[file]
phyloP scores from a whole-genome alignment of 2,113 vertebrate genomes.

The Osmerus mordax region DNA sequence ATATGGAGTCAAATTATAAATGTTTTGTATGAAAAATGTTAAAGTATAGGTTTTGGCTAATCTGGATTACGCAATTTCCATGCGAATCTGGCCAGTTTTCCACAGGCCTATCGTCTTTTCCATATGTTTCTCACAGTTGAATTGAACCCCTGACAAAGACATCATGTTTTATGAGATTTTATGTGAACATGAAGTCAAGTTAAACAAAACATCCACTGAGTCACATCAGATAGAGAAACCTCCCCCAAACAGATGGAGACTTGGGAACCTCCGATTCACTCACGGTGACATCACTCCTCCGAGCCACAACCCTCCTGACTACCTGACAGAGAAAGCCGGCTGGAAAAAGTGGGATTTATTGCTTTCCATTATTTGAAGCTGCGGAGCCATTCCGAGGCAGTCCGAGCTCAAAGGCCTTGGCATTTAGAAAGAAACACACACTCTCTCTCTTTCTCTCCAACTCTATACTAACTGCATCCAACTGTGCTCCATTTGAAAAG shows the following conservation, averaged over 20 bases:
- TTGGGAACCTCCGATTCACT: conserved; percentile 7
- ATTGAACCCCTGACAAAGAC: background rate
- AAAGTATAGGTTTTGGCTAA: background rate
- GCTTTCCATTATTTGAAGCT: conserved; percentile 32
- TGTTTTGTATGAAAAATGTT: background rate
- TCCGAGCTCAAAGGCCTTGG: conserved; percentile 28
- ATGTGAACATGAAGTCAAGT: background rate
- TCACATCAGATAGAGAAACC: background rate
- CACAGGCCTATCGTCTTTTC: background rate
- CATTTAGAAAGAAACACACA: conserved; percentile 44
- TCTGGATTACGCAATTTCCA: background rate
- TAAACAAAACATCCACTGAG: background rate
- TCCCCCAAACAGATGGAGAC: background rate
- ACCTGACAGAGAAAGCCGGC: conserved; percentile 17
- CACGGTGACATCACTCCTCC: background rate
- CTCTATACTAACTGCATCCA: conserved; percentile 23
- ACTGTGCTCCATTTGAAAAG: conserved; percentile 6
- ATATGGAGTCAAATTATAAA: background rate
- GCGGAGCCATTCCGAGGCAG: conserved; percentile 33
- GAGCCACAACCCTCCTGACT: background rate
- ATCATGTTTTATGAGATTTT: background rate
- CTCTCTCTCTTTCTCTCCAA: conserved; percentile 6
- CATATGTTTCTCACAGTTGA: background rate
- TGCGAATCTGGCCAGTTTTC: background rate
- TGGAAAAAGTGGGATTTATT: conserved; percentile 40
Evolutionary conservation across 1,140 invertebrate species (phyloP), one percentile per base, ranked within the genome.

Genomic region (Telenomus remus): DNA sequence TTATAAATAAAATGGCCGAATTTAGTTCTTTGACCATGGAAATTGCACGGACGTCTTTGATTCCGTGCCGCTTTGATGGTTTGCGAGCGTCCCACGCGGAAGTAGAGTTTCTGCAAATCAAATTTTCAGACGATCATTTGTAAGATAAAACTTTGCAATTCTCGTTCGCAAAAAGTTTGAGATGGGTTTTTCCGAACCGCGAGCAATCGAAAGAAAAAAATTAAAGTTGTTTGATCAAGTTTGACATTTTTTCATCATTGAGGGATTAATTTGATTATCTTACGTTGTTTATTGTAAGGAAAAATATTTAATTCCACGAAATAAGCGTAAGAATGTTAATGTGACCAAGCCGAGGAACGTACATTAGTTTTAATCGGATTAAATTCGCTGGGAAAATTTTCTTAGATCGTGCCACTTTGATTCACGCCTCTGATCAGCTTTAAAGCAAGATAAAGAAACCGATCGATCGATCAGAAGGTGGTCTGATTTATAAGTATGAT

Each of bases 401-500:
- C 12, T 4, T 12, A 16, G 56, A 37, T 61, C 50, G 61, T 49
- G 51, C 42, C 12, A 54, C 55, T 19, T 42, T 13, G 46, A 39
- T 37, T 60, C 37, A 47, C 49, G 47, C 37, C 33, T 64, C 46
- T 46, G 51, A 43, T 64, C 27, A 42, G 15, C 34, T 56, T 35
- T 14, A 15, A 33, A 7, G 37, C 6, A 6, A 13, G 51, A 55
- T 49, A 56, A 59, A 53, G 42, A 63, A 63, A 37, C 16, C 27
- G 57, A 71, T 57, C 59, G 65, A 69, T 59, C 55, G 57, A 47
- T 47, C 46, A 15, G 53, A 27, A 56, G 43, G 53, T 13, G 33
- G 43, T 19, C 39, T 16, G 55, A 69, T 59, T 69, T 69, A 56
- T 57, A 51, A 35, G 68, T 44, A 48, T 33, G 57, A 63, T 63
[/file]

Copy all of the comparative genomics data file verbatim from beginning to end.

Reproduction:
phyloP scores from a whole-genome alignment of 2,113 vertebrate genomes.

The Osmerus mordax region DNA sequence ATATGGAGTCAAATTATAAATGTTTTGTATGAAAAATGTTAAAGTATAGGTTTTGGCTAATCTGGATTACGCAATTTCCATGCGAATCTGGCCAGTTTTCCACAGGCCTATCGTCTTTTCCATATGTTTCTCACAGTTGAATTGAACCCCTGACAAAGACATCATGTTTTATGAGATTTTATGTGAACATGAAGTCAAGTTAAACAAAACATCCACTGAGTCACATCAGATAGAGAAACCTCCCCCAAACAGATGGAGACTTGGGAACCTCCGATTCACTCACGGTGACATCACTCCTCCGAGCCACAACCCTCCTGACTACCTGACAGAGAAAGCCGGCTGGAAAAAGTGGGATTTATTGCTTTCCATTATTTGAAGCTGCGGAGCCATTCCGAGGCAGTCCGAGCTCAAAGGCCTTGGCATTTAGAAAGAAACACACACTCTCTCTCTTTCTCTCCAACTCTATACTAACTGCATCCAACTGTGCTCCATTTGAAAAG shows the following conservation, averaged over 20 bases:
- TTGGGAACCTCCGATTCACT: conserved; percentile 7
- ATTGAACCCCTGACAAAGAC: background rate
- AAAGTATAGGTTTTGGCTAA: background rate
- GCTTTCCATTATTTGAAGCT: conserved; percentile 32
- TGTTTTGTATGAAAAATGTT: background rate
- TCCGAGCTCAAAGGCCTTGG: conserved; percentile 28
- ATGTGAACATGAAGTCAAGT: background rate
- TCACATCAGATAGAGAAACC: background rate
- CACAGGCCTATCGTCTTTTC: background rate
- CATTTAGAAAGAAACACACA: conserved; percentile 44
- TCTGGATTACGCAATTTCCA: background rate
- TAAACAAAACATCCACTGAG: background rate
- TCCCCCAAACAGATGGAGAC: background rate
- ACCTGACAGAGAAAGCCGGC: conserved; percentile 17
- CACGGTGACATCACTCCTCC: background rate
- CTCTATACTAACTGCATCCA: conserved; percentile 23
- ACTGTGCTCCATTTGAAAAG: conserved; percentile 6
- ATATGGAGTCAAATTATAAA: background rate
- GCGGAGCCATTCCGAGGCAG: conserved; percentile 33
- GAGCCACAACCCTCCTGACT: background rate
- ATCATGTTTTATGAGATTTT: background rate
- CTCTCTCTCTTTCTCTCCAA: conserved; percentile 6
- CATATGTTTCTCACAGTTGA: background rate
- TGCGAATCTGGCCAGTTTTC: background rate
- TGGAAAAAGTGGGATTTATT: conserved; percentile 40
Evolutionary conservation across 1,140 invertebrate species (phyloP), one percentile per base, ranked within the genome.

Genomic region (Telenomus remus): DNA sequence TTATAAATAAAATGGCCGAATTTAGTTCTTTGACCATGGAAATTGCACGGACGTCTTTGATTCCGTGCCGCTTTGATGGTTTGCGAGCGTCCCACGCGGAAGTAGAGTTTCTGCAAATCAAATTTTCAGACGATCATTTGTAAGATAAAACTTTGCAATTCTCGTTCGCAAAAAGTTTGAGATGGGTTTTTCCGAACCGCGAGCAATCGAAAGAAAAAAATTAAAGTTGTTTGATCAAGTTTGACATTTTTTCATCATTGAGGGATTAATTTGATTATCTTACGTTGTTTATTGTAAGGAAAAATATTTAATTCCACGAAATAAGCGTAAGAATGTTAATGTGACCAAGCCGAGGAACGTACATTAGTTTTAATCGGATTAAATTCGCTGGGAAAATTTTCTTAGATCGTGCCACTTTGATTCACGCCTCTGATCAGCTTTAAAGCAAGATAAAGAAACCGATCGATCGATCAGAAGGTGGTCTGATTTATAAGTATGAT

Each of bases 401-500:
- C 12, T 4, T 12, A 16, G 56, A 37, T 61, C 50, G 61, T 49
- G 51, C 42, C 12, A 54, C 55, T 19, T 42, T 13, G 46, A 39
- T 37, T 60, C 37, A 47, C 49, G 47, C 37, C 33, T 64, C 46
- T 46, G 51, A 43, T 64, C 27, A 42, G 15, C 34, T 56, T 35
- T 14, A 15, A 33, A 7, G 37, C 6, A 6, A 13, G 51, A 55
- T 49, A 56, A 59, A 53, G 42, A 63, A 63, A 37, C 16, C 27
- G 57, A 71, T 57, C 59, G 65, A 69, T 59, C 55, G 57, A 47
- T 47, C 46, A 15, G 53, A 27, A 56, G 43, G 53, T 13, G 33
- G 43, T 19, C 39, T 16, G 55, A 69, T 59, T 69, T 69, A 56
- T 57, A 51, A 35, G 68, T 44, A 48, T 33, G 57, A 63, T 63